Glimmers of light pierced the darkness along the way, often seen in how Torontonians reacted to the horror. During the Yonge St. van attack, strangers rushed out into the street to help the victims, and Constable Ken Lam calmly took the attacker alive, refusing to be goaded into co-operating in a suicide-by-cop. The city rallied together more than once to show its love, its courage, its heart. But the occasions for these displays were overwhelmingly sad.

It can be difficult to keep in mind that this remains a city blessed by prosperity and opportunity and — yes, even still — relative peace and safety compared to much of the rest of the world and even the rest of Canada. And even if they seemed trivial compared to the toll of the violence, there were occasions to smile. The King Street Pilot project attracted masses of new riders. Our Leafs and Raptors are actually good. Wonderful new skating trails opened downtown under the Gardiner and in Scarborough on McCowan Rd. Work finally began on the Don River flood protection that could open up the Port Lands to long-planned development. York University students and Vaughan residents got a full year to ride the first subway extension opened in over a decade. They turned the lights back on in front of the El Mocambo.

Those are good things, for many of us. Nice things.

And yet, they feel like small things next to the relentlessly growing pile of challenges and defeats.

Even away from the crime beat, things were more often grim or enraging. The year began with a cold-weather crisis in the homeless shelter system — one advocates say has not gone away even as the year ends. The city appears to have seen more pedestrian and cyclist deaths this year than ever before. Both the provincial and municipal elections saw last-minute disruptions that turned the expected matchups on their heads — both came, in different ways, to be dominated by Doug Ford’s populist wrecking ball. And since then, we’ve had controversy at the OPP and Hydro One and Waterfront Toronto, the slashing of after-school and at-risk youth programs, cuts to arts and Indigenous program funding and the cancellation of the basic income pilot. There’s a $100 million shortfall in land transfer tax receipts at the city. And so on.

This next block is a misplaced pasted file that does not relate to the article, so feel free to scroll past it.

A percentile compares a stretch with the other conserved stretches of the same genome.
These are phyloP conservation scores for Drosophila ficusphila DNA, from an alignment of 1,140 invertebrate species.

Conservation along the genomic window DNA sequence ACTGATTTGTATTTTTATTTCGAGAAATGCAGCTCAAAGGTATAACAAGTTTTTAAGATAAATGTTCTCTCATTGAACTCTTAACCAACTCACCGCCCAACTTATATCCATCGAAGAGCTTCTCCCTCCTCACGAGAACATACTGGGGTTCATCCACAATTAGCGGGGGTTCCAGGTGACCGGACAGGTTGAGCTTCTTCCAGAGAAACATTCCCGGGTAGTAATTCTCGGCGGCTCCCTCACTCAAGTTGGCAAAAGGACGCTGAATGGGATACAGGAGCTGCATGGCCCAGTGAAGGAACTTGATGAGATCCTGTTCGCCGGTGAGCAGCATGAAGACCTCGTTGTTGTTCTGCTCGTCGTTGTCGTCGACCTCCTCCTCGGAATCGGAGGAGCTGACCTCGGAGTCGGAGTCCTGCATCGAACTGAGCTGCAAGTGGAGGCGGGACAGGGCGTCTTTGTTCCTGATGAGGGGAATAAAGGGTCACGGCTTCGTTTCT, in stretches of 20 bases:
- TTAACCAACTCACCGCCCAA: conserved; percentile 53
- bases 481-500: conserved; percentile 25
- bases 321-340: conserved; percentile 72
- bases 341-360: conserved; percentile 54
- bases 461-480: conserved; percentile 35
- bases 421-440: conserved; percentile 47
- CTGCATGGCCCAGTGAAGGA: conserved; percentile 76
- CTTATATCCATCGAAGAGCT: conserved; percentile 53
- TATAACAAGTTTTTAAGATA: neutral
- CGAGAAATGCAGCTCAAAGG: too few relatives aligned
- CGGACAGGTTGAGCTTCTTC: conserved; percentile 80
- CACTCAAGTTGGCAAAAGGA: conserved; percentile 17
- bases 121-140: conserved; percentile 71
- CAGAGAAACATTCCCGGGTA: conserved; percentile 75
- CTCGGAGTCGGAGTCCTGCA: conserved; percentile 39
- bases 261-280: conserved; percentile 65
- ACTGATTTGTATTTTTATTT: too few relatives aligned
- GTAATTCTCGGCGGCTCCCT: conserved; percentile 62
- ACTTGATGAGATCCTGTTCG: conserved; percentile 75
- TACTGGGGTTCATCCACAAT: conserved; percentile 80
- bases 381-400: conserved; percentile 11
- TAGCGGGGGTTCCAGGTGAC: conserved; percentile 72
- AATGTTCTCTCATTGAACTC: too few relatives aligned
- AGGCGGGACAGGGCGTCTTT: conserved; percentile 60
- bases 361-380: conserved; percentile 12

Among the best things you can say about 2018 is that it is just about over. A fresh new year is almost here, and with it the hope — if not necessarily the expectation — for better news in the future.

And we’re still here, Toronto. Strong, still. Sitting behind our fractured front window, drinking coffee and figuring out what 2019 might bring. Life goes on. Repairs need to be made. We have work to do.

Edward Keenan is a columnist based in Toronto covering urban affairs. Follow him on Twitter: @thekeenanwire


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Canada Revenue Agency is tough on regular taxpayers but goes easy on those with offshore accounts, audit finds


The tax man goes easy on wealthy Canadians with offshore bank accounts while being harsh on regular taxpayers, according to a damning report made public by the federal auditor general Tuesday.

Wealthy tax cheats are given more time to find receipts and they get their interest and penalties waived, even if they didn’t ask for it.

Meanwhile, if a salaried employee can’t find a receipt, it’s automatically disallowed and they’re reassessed, the report said.